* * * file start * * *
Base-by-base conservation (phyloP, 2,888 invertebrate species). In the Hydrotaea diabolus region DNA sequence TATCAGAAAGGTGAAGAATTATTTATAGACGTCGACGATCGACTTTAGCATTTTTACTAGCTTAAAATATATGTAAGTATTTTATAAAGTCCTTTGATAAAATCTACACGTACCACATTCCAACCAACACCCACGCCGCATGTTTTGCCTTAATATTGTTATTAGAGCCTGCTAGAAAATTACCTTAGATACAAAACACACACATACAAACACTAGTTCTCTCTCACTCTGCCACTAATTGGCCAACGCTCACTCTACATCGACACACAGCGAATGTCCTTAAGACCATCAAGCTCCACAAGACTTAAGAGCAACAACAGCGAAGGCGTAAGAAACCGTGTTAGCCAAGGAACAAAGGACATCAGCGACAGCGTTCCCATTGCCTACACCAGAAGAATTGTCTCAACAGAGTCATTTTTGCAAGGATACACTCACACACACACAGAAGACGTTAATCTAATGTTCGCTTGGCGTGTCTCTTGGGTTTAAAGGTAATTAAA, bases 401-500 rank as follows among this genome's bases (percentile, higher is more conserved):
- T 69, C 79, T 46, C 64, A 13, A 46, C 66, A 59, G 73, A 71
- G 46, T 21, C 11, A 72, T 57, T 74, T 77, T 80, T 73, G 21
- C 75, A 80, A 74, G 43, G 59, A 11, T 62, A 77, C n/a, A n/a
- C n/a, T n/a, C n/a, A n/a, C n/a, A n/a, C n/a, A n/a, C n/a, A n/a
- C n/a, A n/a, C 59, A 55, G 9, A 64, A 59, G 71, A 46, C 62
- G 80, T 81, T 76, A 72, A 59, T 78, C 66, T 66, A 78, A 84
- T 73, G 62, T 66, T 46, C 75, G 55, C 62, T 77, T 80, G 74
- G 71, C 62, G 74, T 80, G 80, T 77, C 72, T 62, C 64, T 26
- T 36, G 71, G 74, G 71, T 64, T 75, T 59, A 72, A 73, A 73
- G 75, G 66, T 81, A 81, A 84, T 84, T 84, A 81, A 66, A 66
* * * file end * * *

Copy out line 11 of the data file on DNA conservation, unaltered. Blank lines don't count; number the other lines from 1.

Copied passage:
- G 75, G 66, T 81, A 81, A 84, T 84, T 84, A 81, A 66, A 66